Latest Film Reviews
The Fox and the Hound/The Fox and the Hound II (1981)
Sweet but a bit dull...Overall, the picture is good-hearted and colorful, with an ending that carries a nice touch of ambiguity about the tussle of nature and nurture.
Mars Needs Moms (3D) (2011)
The whole fiasco turns out to be an excuse to let Seth Green play a (redubbed) little boy. Next time, maybe just cast a real boy, build some sets in an old barn, and have Mom make the costumes.
The comic targets and the central manchildren bromance all feel overly familiar...Still,
benefits from Pegg and Frost's British comedic slant and the full complement of comedic talent...
The Change-Up (2011)
A sort of raunchy
It's a Wonderful Life
, though the plentiful nudity and babbling brooks of profanity tip the scale from sensitivity to outrageousness.
The Names of Love (2011)
Serves up a bounty of clichés and borrowed ideas, but it's also overtly political, bringing up issues American rom-coms wouldn't dare touch.
Marshall's sunny, sitcomedic comedies tend to be kinda bad but also compulsively watchable, and this one's no exception...
Burn Notice: Fall of Sam Axe (2011)
A reasonably fun double-episode of
...Who doesn't love Bruce Campbell?
Soul Surfer (2011)
Faith-based...With its sports-movie structure and Hollywood production values,
is a creditable crossover picture; it just could've done with more nuance.
The Name of the Rose (1986)
For labyrinth-lovers...a thoughtful and entertaining murder mystery predicated on intellectual debate.
Despite it all, just try to take your eyes off this movie: skillfully crafted by Levinson,
is eminently watchable, deeply emotional, and populated with top acting talent.
[Gives] Weaver equal billing with everyone's favorite Southern spitfire, Holly Hunter. Teaming up these heavyweights is the genius notion of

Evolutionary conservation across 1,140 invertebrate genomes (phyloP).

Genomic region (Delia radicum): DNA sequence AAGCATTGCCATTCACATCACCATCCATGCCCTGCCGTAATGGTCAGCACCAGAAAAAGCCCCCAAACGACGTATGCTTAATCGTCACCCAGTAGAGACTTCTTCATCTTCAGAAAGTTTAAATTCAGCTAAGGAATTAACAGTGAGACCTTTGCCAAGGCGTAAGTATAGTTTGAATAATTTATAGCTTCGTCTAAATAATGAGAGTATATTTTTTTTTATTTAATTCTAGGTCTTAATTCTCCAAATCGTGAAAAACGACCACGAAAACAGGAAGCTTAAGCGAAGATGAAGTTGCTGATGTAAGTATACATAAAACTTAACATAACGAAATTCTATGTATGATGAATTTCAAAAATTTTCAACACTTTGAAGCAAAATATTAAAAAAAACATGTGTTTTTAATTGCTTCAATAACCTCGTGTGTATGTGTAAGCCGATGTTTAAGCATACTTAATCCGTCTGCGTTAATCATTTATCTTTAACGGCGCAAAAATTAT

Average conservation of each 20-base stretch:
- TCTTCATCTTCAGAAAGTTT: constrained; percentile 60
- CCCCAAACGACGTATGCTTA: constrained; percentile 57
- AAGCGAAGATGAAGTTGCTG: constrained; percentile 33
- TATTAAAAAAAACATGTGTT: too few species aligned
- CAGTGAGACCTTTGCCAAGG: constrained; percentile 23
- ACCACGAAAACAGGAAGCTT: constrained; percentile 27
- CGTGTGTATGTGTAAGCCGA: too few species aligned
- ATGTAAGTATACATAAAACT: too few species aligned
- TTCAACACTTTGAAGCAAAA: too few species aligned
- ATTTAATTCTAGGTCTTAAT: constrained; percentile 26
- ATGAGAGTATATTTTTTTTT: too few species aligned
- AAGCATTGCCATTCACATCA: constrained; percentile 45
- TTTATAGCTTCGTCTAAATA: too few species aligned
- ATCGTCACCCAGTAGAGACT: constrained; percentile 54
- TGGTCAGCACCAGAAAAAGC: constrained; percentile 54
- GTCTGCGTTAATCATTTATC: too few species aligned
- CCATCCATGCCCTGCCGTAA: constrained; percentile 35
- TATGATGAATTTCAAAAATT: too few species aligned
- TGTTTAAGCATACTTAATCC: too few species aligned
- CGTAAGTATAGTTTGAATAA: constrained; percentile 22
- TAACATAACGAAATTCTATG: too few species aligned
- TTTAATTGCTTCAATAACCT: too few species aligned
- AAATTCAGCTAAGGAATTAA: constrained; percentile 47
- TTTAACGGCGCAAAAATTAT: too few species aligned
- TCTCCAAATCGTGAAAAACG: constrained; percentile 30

, a solid serial-killer thriller elevated by phenomenal acting.
Better Off Dead... (1985)
Full of...goofy ironies, and while it ain't Molière, it is a pretty great entry in the teen-comedy genre.
Uncle Boonmee Who Can Recall His Past Lives (2011)
Fits neatly into Weerasethakul's cinema-shaking oeuvre of beautiful experimentation.
Life During Wartime (2010)
A typically horny-thorny Solondzian dramedy...Solondz's is a universe of limitless disappointment.
Beauty and the Beast (1946)
Forbidding images of forbidden people and places delineate the edges of an otherwise simplistic fable...in its languid romance,
Beauty and the Beast
is about the irrepressible, exciting rightness of the 'wrong.'
High and Low (1963)
One of the all-time-great 'procedurals'...the devilish fun is in the details for Kurosawa.
Burger plunges into the material at such a headlong pace and with sufficient adrenalized style as to propel this essentially trashy thriller and distract from the abundant loose ends.
Be Cool (2005)
As loosely adapted from Elmore Leonard's
sequel novel, the sequel movie
tastes like a watered-down drink.
Winter in Wartime (2011)
Spielbergian touches...a good enough mainstream drama, but one can't help but feel it's a missed opportunity to give Terlouw a more textured treatment.
Morris compellingly unfolds the story and clearly means for us to see our own untoward qualities writ large in Joyce and the circus surrounding her.